Stanley Johnson confirms the plan to seek French citizenship as the free movement of Britons in the EU comes to an end under the Brexit pact delivered by his son.
On the day the United Kingdom is breaking up with the European Union, the British prime minister’s father said he was in the process of applying for a French passport.
Stanley Johnson, Boris Johnson’s father, is a former member of the European Parliament who voted to remain in the bloc in Britain’s 2016 EU referendum.
He told RTL radio he wanted to become a French citizen because of strong family links to France.
If his application is accepted, he will become a dual national and acquire a passport of an EU member country, which would give him some advantages in terms of travel.
“If I understand it correctly, I am French. My mother was born in France, her mother was totally French as was her grandfather. So for me, it is about reclaiming what I already have. And that makes me very happy,” said the 80-year-old Johnson, who was speaking in French.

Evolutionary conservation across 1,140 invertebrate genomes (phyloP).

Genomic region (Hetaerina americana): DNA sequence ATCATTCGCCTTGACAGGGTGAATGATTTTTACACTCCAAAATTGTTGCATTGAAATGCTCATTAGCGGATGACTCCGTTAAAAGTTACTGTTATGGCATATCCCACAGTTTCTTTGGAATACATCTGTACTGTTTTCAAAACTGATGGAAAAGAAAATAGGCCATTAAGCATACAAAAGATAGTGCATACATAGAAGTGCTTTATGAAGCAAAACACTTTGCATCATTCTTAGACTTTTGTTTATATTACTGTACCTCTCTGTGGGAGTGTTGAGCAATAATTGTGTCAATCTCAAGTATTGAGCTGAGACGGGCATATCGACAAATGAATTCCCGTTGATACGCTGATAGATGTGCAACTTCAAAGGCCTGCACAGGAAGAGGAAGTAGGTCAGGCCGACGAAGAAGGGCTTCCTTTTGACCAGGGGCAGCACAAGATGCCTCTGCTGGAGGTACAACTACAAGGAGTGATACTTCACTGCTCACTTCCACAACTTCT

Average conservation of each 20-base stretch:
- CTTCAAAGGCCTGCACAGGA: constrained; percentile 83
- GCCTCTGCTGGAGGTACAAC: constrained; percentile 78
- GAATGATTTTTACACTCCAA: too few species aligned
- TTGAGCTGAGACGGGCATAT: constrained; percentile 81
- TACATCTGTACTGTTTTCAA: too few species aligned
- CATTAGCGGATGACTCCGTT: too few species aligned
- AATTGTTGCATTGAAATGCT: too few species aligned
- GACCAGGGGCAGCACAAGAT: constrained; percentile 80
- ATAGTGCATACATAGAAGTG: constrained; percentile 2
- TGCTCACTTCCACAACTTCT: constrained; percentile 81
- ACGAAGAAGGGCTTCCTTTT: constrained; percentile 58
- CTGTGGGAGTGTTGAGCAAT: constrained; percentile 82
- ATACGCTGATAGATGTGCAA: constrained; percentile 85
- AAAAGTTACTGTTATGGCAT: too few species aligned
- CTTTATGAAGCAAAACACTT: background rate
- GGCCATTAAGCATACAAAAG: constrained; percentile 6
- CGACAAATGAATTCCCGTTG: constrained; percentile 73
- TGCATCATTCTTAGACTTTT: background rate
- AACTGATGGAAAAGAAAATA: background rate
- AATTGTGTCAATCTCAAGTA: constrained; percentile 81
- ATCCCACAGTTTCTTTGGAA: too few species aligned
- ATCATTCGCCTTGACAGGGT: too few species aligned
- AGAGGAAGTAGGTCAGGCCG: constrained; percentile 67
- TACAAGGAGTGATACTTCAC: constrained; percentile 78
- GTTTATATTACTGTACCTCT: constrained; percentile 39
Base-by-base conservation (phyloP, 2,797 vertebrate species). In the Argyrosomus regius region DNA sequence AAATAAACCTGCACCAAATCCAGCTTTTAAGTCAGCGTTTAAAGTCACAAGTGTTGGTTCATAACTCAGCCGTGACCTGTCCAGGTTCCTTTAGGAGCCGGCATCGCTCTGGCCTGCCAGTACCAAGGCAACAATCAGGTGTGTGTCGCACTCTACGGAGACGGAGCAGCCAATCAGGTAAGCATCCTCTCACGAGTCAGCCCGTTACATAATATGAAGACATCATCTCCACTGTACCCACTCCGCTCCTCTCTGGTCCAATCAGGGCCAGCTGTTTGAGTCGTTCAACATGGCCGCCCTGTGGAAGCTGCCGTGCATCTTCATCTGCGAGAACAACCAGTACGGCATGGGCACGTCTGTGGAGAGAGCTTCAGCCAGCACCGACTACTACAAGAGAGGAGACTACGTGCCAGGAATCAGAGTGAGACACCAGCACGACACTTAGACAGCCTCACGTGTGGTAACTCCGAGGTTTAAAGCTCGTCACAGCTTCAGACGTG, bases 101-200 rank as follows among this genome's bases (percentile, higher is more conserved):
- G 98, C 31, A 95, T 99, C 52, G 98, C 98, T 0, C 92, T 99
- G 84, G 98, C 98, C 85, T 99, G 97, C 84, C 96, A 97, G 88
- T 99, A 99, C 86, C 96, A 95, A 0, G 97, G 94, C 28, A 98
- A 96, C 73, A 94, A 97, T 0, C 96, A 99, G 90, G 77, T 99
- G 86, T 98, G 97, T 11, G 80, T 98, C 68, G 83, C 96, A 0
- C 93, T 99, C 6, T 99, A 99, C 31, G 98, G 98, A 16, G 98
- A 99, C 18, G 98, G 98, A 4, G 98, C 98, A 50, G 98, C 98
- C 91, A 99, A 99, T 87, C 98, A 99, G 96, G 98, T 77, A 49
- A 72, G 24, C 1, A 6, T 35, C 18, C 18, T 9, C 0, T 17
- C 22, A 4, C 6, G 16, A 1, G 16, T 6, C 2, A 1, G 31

“I will always be a European, that’s for sure. One cannot tell the British people: you are not Europeans. Having a tie with the European Union is important,” he added.
His son Boris was the public face of the Leave campaign in the 2016 referendum and says Britain can “prosper mightily” as a fully sovereign nation outside what he sees as an overly bureaucratic EU.
But on Wednesday the prime minister sounded a more conciliatory note as parliament approved a new trade deal with the EU, saying: “This is not the end of Britain as a European country. We are in many ways the quintessential European civilisation … and we will continue to be that.”
The UK officially leaves the EU’s orbit on Thursday night, after an often strained 48-year liaison with the European project.
The move will see Britons lose the automatic right to live and work in the 27 EU countries, but those with dual nationality will still be able to do so.